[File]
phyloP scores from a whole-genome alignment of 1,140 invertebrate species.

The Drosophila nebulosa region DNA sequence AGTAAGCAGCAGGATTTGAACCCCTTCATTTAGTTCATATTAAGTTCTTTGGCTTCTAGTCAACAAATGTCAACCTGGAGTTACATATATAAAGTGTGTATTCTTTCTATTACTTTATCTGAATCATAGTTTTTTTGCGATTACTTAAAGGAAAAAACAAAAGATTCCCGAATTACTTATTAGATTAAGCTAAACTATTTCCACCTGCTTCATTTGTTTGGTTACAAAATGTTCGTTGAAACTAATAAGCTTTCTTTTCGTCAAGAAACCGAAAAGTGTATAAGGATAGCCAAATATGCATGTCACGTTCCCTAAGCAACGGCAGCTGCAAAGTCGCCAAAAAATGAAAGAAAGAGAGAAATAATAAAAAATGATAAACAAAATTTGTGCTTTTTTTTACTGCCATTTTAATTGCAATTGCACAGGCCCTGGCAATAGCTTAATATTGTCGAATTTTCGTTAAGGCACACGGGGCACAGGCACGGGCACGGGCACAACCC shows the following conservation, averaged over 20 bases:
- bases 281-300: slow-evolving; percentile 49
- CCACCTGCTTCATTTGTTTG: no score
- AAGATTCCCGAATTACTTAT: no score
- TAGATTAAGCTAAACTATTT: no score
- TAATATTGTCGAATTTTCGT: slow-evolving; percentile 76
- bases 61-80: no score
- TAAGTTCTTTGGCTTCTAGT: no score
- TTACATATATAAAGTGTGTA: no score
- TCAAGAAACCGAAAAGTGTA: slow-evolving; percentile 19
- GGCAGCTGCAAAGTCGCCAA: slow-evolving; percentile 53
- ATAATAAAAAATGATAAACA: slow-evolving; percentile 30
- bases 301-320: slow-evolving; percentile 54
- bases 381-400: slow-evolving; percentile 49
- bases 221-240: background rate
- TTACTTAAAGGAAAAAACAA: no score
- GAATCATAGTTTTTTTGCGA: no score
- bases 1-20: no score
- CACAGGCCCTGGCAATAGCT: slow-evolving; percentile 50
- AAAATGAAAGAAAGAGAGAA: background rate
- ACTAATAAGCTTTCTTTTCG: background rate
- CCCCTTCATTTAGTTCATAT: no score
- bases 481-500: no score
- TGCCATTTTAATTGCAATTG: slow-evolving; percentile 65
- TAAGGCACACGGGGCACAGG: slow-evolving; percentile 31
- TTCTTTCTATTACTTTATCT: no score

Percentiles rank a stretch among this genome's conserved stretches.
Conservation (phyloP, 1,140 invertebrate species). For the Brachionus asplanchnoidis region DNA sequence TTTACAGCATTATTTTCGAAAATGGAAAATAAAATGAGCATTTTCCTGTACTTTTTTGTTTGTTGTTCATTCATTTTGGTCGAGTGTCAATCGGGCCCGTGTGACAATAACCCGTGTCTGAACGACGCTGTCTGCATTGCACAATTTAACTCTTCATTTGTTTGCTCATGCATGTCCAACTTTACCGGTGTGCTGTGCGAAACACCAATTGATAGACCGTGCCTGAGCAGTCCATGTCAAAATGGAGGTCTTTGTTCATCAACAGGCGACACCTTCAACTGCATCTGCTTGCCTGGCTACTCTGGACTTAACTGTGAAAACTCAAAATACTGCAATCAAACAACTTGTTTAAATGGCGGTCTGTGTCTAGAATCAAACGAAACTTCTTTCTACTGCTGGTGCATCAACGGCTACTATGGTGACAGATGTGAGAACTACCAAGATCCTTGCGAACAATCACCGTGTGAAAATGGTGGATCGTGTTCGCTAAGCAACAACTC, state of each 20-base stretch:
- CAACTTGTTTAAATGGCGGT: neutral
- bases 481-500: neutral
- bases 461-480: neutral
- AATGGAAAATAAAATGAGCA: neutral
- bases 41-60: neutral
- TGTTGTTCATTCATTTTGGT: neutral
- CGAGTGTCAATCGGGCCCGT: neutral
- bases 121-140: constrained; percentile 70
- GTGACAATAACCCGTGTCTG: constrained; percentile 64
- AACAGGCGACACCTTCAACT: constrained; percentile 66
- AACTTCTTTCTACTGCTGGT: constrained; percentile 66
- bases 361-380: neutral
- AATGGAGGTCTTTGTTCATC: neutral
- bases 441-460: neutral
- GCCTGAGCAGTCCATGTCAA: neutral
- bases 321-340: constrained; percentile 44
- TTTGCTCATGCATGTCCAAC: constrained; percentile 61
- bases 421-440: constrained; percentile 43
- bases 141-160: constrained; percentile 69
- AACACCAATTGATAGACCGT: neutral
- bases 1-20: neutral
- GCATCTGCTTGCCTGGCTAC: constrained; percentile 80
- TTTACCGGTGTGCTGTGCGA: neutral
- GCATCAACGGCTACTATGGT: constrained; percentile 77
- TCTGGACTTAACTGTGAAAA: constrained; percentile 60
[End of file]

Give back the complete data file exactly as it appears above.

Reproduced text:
phyloP scores from a whole-genome alignment of 1,140 invertebrate species.

The Drosophila nebulosa region DNA sequence AGTAAGCAGCAGGATTTGAACCCCTTCATTTAGTTCATATTAAGTTCTTTGGCTTCTAGTCAACAAATGTCAACCTGGAGTTACATATATAAAGTGTGTATTCTTTCTATTACTTTATCTGAATCATAGTTTTTTTGCGATTACTTAAAGGAAAAAACAAAAGATTCCCGAATTACTTATTAGATTAAGCTAAACTATTTCCACCTGCTTCATTTGTTTGGTTACAAAATGTTCGTTGAAACTAATAAGCTTTCTTTTCGTCAAGAAACCGAAAAGTGTATAAGGATAGCCAAATATGCATGTCACGTTCCCTAAGCAACGGCAGCTGCAAAGTCGCCAAAAAATGAAAGAAAGAGAGAAATAATAAAAAATGATAAACAAAATTTGTGCTTTTTTTTACTGCCATTTTAATTGCAATTGCACAGGCCCTGGCAATAGCTTAATATTGTCGAATTTTCGTTAAGGCACACGGGGCACAGGCACGGGCACGGGCACAACCC shows the following conservation, averaged over 20 bases:
- bases 281-300: slow-evolving; percentile 49
- CCACCTGCTTCATTTGTTTG: no score
- AAGATTCCCGAATTACTTAT: no score
- TAGATTAAGCTAAACTATTT: no score
- TAATATTGTCGAATTTTCGT: slow-evolving; percentile 76
- bases 61-80: no score
- TAAGTTCTTTGGCTTCTAGT: no score
- TTACATATATAAAGTGTGTA: no score
- TCAAGAAACCGAAAAGTGTA: slow-evolving; percentile 19
- GGCAGCTGCAAAGTCGCCAA: slow-evolving; percentile 53
- ATAATAAAAAATGATAAACA: slow-evolving; percentile 30
- bases 301-320: slow-evolving; percentile 54
- bases 381-400: slow-evolving; percentile 49
- bases 221-240: background rate
- TTACTTAAAGGAAAAAACAA: no score
- GAATCATAGTTTTTTTGCGA: no score
- bases 1-20: no score
- CACAGGCCCTGGCAATAGCT: slow-evolving; percentile 50
- AAAATGAAAGAAAGAGAGAA: background rate
- ACTAATAAGCTTTCTTTTCG: background rate
- CCCCTTCATTTAGTTCATAT: no score
- bases 481-500: no score
- TGCCATTTTAATTGCAATTG: slow-evolving; percentile 65
- TAAGGCACACGGGGCACAGG: slow-evolving; percentile 31
- TTCTTTCTATTACTTTATCT: no score

Percentiles rank a stretch among this genome's conserved stretches.
Conservation (phyloP, 1,140 invertebrate species). For the Brachionus asplanchnoidis region DNA sequence TTTACAGCATTATTTTCGAAAATGGAAAATAAAATGAGCATTTTCCTGTACTTTTTTGTTTGTTGTTCATTCATTTTGGTCGAGTGTCAATCGGGCCCGTGTGACAATAACCCGTGTCTGAACGACGCTGTCTGCATTGCACAATTTAACTCTTCATTTGTTTGCTCATGCATGTCCAACTTTACCGGTGTGCTGTGCGAAACACCAATTGATAGACCGTGCCTGAGCAGTCCATGTCAAAATGGAGGTCTTTGTTCATCAACAGGCGACACCTTCAACTGCATCTGCTTGCCTGGCTACTCTGGACTTAACTGTGAAAACTCAAAATACTGCAATCAAACAACTTGTTTAAATGGCGGTCTGTGTCTAGAATCAAACGAAACTTCTTTCTACTGCTGGTGCATCAACGGCTACTATGGTGACAGATGTGAGAACTACCAAGATCCTTGCGAACAATCACCGTGTGAAAATGGTGGATCGTGTTCGCTAAGCAACAACTC, state of each 20-base stretch:
- CAACTTGTTTAAATGGCGGT: neutral
- bases 481-500: neutral
- bases 461-480: neutral
- AATGGAAAATAAAATGAGCA: neutral
- bases 41-60: neutral
- TGTTGTTCATTCATTTTGGT: neutral
- CGAGTGTCAATCGGGCCCGT: neutral
- bases 121-140: constrained; percentile 70
- GTGACAATAACCCGTGTCTG: constrained; percentile 64
- AACAGGCGACACCTTCAACT: constrained; percentile 66
- AACTTCTTTCTACTGCTGGT: constrained; percentile 66
- bases 361-380: neutral
- AATGGAGGTCTTTGTTCATC: neutral
- bases 441-460: neutral
- GCCTGAGCAGTCCATGTCAA: neutral
- bases 321-340: constrained; percentile 44
- TTTGCTCATGCATGTCCAAC: constrained; percentile 61
- bases 421-440: constrained; percentile 43
- bases 141-160: constrained; percentile 69
- AACACCAATTGATAGACCGT: neutral
- bases 1-20: neutral
- GCATCTGCTTGCCTGGCTAC: constrained; percentile 80
- TTTACCGGTGTGCTGTGCGA: neutral
- GCATCAACGGCTACTATGGT: constrained; percentile 77
- TCTGGACTTAACTGTGAAAA: constrained; percentile 60